Its conclusions. but said this energy source must address the problem of disposal of radioactive waste and break the link between nuclear technology and weapons proliferation. policymakers and business leaders worldwide. US. US House of Representatives speaker Nancy Pelosi said that she hoped to see a "substantial package" of US global warming legislation by 1 June 2007. Many of these points reinforce those recently advocated. but now." says John Holdren. not next decade. For example. are not new. relies heavily on coal-fired power plants. The agreement between all of these statements and reports – including this latest which is the result of two years of work – indicates a growing consensus among scientists. International climate angst is growing . It states that: • Global average temperature rises of more than 2°C to 2°5C above 1750 pre-industrial temperatures will lead to "sharply increasing risk of intolerable impacts" • Avoiding such a rise will require the capping of atmospheric concentrations at the equivalent of no more than 450-500 parts per million of CO2 (compared to about 380 ppm CO2 today) The report says that addressing this will require: • A two-pronged strategy: "avoiding the unmanageable" (limiting greenhouse gas emissions) and "managing the unavoidable" (adapting to the unavoidable effects of climate change) • Increased efficiency in the transportation sector • Better design and efficiency of commercial and residential buildings • Incentives for a greater use of biofuels • Better preparation for the effects of climate change in poor countries • Slowing and eventually reversing deforestation. which emits about 25% of the world's CO2. and a statement released by the Global Roundtable on Climate Change in February 2007. Substantial package And while the recommendations are global. certain specific items are sure to affect the US. and member of the scientific panel that crafted the report. Holdren says. the European Union's energy strategy released in January 2007. the US. a major source of greenhouse gas emissions • A tripling or quadrupling of global investment in advanced energy technology Growing consensus The scientists considered nuclear power as a carbon-free option. a professor of environmental policy at Harvard University in Boston Massachusetts. "We make the argument that it is essential that we get started now: not next year. however. For example.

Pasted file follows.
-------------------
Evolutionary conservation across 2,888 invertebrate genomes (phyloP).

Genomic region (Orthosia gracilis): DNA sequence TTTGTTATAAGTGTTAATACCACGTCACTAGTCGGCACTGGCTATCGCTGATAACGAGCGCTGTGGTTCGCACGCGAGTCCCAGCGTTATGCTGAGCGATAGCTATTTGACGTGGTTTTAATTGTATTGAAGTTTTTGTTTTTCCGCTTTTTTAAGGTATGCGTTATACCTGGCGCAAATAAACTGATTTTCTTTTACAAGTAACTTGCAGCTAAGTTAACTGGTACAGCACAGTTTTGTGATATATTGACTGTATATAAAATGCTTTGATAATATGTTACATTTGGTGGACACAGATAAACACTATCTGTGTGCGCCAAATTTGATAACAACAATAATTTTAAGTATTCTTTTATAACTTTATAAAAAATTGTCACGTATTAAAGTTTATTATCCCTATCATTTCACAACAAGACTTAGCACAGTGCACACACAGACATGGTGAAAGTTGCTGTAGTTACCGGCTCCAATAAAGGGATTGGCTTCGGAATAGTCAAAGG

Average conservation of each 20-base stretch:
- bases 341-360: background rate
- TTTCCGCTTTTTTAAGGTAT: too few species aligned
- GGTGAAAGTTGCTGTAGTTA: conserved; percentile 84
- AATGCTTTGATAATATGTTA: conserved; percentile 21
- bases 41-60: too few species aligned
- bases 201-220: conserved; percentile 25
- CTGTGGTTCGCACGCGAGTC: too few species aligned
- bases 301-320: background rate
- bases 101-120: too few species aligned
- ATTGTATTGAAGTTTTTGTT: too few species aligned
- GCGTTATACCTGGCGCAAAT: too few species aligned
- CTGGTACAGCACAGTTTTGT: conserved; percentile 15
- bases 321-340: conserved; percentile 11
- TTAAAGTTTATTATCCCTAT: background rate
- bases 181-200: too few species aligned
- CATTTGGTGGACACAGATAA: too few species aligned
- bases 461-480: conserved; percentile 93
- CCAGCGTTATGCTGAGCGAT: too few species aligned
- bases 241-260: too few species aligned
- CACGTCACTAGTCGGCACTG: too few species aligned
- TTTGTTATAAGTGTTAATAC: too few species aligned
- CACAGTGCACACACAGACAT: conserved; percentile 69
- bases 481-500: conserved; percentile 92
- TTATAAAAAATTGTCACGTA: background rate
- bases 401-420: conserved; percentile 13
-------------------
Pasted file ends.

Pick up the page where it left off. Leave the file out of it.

will increase water levels and can swallow up island nations our force massive relocation of people living in low-lying areas. spreading drought and disease. detailed plan to combat climate change. Diplomats are meeting with scientists this week in Brussels to endorse the study. The post-Kyoto plan also advocates emissions targets for all countries. The plan includes setting an absolute global limit for emissions of carbon dioxide so that future airborne concentrations stay within 450 to 550 parts per million. said Wednesday.N. an authoritative U. the council president. Ambassador Emyr Jones Parry. The council will look at the impact of climate change on water. Adding to the momentum. expanding oceans and displaced coastal populations. even in the gas-guzzling. an international panel of scientists presented the United Nations with a sweeping. he said. Other targets include developing energy-efficient technologies. Jones Parry said. Security Council has put climate change on its agenda for the first time and will hold a high-level meeting this month to discuss potential threats to international security from global warming. legislators and officials from 13 countries including.INTERNATIONAL momentum to combat climate change is growing. warning that failure would produce a turbulent 21st century of weather extremes. and agreed in principle on a 20 per cent cut in CO2 output by 2020. Rising temperatures. agreed a plan for combating global warming once the Kyoto protocol expires in 2012. British Foreign Secretary Margaret Beckett will chair the April 17 meeting and has invited the 14 other council nations to be represented at ministerial level.N. the potential for famine and crop surpluses. China and India. The report was issued just three weeks after the Intergovernmental Panel on Climate Change. network of 2. he said.N. agricultural production. the council’s first on the subject.” Britain’s U. “The traditional triggers for conflict which exist out there are likely to be exacerbated by the effect of climate change. reported that global warming . The concentration in 2005 was already 379 ppm. U. for example.The U. At a meeting on Capitol Hill last week. crucially. European environment ministers met on Tuesday to discuss climate change. and creating a global market for trading CO2 credits.000 scientists. which will guide policymakers for decades to come. Last month.N. No statement or resolution is expected from the meeting. Security Council eyes climate change UNITED NATIONS . with tough targets for rich countries and softer ones for countries undergoing industrialisation. notoriously sceptical US.